2nd Quarter 2019 Update
July 11, 2019
- The global economic environment has continued to soften, as economists point to protectionist trade policies and uncertainties about the outcome and impact of Brexit.
- The yield curve is inverted (i.e., yields on three-month bills are higher than on 10-year notes), which usually presages a recession.
- Economists expect the FOMC to lower the fed funds rate as soon as July due to perceived slowing growth.
The Global Economy
The Bureau of Economic Analysis reported its third estimate of first quarter 2019 gross domestic product (GDP) of 3.1%, in line with the prior estimate, and higher than the fourth quarter of 2018’s 2.2% reading. The employment situation slowed substantially in the latest month, but continued to deliver gains, with an average of approximately 151,000 jobs added each month of the quarter. The unemployment rate held steady at 3.6%. The Federal Open Market Committee (FOMC) maintained its existing interest rate policy by keeping the federal funds rate target at a range of 2.25% to 2.50%. However, economists expect the FOMC to lower the fed funds rate as soon as July due to perceived slowing growth.
The global economic environment has continued to soften, as economists point to protectionist trade policies and uncertainties about the outcome and impact of Brexit. European economies have experienced a climate of slowing business investment, as firms delay investing in new projects until there is more clarity on the path of the region’s economy. China’s growth has also slowed, but the many policy initiatives it has taken over the past few quarters have enabled it to hold up relatively well. More action may be needed if the trade spat with the US continues much longer.
Below, we’ve highlighted broader market returns for the 2nd quarter and year-to-date time periods:
|MSCI Emerging Markets||0.74%||10.78%|
|DJ US Select REIT||0.82%||16.67%|
|Barclays 5 Year Muni||1.66%||3.80%|
Source: Thomson Reuters
Fixed income securities’ prices and yields continued to be impacted by concerns about slowing global economic growth during the quarter, as well as the potential effects of ongoing trade battles. The FOMC had earlier in the year suspended increases in the fed funds rates, but has now taken a more dovish stance, with analysts expecting a rate cut soon. Slowing growth has resulted in a continuation in the rally in bond prices, and a drop in yields. Economists expect this trend to continue, as seven FOMC committee members anticipate cutting the fed funds rate by 50 basis points this year. The fed funds rate is now expected to end 2020 at 2.1%, as opposed to an expectation of 2.6% three months ago.
Equity markets experienced a roller coaster ride during the quarter, with stocks posting strong gains in April before reversing course in May following the collapse of trade discussions with China, as well as the threats of tariffs on Mexico if the country did not assist with the migrant flow at the border. However, indexes rallied again in June as it became apparent that the FOMC was taking a more dovish approach to interest rates and would likely lower the fed funds rate in response to slowing growth. In addition, trade tensions seemed to ease with both China and Mexico, renewing investor confidence.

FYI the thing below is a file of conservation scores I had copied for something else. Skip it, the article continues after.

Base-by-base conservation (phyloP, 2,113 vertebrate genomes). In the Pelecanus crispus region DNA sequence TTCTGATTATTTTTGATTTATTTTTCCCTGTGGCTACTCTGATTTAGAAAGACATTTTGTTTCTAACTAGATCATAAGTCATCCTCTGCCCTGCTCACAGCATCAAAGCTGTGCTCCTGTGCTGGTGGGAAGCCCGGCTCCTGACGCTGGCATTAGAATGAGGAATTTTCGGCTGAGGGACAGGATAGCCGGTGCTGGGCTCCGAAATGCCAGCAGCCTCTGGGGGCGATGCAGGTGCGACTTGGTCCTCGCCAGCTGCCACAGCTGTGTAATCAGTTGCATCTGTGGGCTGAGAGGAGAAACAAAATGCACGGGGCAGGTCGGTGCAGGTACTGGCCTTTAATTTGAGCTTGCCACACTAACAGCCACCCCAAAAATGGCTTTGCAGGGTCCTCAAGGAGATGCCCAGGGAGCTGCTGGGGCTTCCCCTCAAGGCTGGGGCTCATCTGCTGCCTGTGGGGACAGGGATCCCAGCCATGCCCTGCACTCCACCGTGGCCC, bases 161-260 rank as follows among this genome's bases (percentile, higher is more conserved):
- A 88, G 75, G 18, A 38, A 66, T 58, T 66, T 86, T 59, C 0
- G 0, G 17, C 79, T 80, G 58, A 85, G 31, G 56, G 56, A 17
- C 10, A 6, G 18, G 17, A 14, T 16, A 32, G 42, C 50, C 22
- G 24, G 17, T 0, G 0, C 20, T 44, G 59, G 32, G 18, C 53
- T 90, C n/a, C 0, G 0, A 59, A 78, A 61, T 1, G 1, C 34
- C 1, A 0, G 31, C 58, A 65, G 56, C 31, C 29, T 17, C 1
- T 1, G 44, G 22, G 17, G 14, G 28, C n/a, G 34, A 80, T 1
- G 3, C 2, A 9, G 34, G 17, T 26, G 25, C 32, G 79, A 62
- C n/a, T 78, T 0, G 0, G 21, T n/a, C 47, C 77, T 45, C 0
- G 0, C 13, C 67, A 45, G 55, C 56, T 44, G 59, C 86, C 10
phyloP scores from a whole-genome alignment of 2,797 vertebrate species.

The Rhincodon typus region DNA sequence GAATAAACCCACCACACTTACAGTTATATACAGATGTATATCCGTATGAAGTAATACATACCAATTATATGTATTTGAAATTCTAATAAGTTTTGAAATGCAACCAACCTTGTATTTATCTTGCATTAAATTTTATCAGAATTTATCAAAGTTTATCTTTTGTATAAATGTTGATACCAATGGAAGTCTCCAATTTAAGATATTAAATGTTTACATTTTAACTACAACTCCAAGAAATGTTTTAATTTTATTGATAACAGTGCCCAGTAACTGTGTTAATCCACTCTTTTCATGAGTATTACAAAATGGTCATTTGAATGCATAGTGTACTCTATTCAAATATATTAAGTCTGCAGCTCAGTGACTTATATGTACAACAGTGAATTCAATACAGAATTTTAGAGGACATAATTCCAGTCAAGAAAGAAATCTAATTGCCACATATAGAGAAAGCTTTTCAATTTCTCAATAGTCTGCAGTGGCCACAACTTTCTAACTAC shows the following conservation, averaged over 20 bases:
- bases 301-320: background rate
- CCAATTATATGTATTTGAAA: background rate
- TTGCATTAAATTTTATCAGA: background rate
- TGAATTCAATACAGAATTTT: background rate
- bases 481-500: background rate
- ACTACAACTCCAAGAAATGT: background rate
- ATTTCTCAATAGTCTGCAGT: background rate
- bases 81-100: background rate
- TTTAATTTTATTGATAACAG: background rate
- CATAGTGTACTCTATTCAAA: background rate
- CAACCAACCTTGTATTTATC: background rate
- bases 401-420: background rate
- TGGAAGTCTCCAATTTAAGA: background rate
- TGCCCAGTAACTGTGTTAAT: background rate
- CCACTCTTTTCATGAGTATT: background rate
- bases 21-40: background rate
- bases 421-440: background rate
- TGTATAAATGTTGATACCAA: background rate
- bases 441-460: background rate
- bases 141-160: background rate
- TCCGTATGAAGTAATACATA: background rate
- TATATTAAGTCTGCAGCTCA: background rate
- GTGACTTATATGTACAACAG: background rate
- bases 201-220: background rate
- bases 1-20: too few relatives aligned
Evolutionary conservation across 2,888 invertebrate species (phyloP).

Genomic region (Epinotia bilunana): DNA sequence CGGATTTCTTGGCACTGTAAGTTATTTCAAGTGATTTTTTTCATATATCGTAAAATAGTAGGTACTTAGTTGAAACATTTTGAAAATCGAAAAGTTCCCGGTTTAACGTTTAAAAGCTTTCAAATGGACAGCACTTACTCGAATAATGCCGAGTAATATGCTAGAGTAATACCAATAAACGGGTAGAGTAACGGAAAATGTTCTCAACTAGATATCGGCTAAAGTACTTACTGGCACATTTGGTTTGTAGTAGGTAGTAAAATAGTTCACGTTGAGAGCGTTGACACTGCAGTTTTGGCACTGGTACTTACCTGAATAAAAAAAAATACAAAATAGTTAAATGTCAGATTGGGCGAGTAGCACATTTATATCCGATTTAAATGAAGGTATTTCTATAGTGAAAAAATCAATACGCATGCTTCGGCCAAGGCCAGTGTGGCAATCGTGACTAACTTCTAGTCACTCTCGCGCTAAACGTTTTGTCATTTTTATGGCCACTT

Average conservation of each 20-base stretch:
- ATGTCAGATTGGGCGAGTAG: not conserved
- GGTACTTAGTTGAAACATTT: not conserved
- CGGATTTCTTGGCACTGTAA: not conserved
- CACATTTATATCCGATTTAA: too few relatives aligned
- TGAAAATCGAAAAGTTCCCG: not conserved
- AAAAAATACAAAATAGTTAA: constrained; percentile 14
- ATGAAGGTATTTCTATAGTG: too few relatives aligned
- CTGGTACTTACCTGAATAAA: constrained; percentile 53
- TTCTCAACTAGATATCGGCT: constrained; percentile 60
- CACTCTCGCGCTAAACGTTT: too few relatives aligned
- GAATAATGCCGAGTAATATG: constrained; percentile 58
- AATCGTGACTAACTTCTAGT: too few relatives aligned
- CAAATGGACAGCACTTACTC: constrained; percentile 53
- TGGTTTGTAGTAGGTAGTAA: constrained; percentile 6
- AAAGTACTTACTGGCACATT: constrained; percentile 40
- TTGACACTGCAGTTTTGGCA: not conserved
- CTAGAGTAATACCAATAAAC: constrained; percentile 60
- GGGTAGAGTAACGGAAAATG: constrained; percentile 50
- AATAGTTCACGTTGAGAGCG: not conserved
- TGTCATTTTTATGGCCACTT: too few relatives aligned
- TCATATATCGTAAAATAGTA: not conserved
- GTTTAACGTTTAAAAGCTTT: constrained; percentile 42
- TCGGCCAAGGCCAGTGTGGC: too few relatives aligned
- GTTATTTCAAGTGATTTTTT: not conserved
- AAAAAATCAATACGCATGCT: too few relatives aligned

International stocks again generated positive results that in line with the gains in US equities. In the Eurozone, economic growth has struggled to gain momentum with the uncertainty surrounding Brexit and the resignation of UK Prime Minister Theresa May.
While the US expansion will become the longest on record in July, recession fears have recently begun to emerge. Economic growth has slowed this quarter from the rebound in the first quarter, in large part due to what economists view as the Trump administration’s capricious approach to trade. The threat of tariffs has dampened business investment and confidence. The bond market is also exhibiting concerns about a recession, as yields have dropped significantly in the past quarter due to a flight to quality and low inflation expectations. The yield curve is inverted (i.e., yields on three-month bills are higher than on 10-year notes), which usually presages a recession a year later.
However, recession worries are not currently being reflected in stock prices, with certain broad-based indexes recently establishing record highs. Stock prices historically have anticipated a recession about six months in advance. A steep decline in stock prices and significant drop in consumer spending will likely be the signs that the economy will be decelerating and enter a recession, but the consensus among economists is that such an occurrence likely won’t occur until later in 2020.
Information provided is for informational purposes only and should not be construed as investment advice. The views expressed are current only as of the publication date, are based on information that St. Clair Advisors believes to be accurate, and subject to change without notice. All investment decisions must be evaluated as to whether they are consistent with your investment objectives, risk tolerance and financial situation. St. Clair disclaims any liability for any direct or incidental loss incurred by applying any of the information in this publication. Indexes are unmanaged and one cannot invest directly in an index. Past performance is no guarantee of future results.
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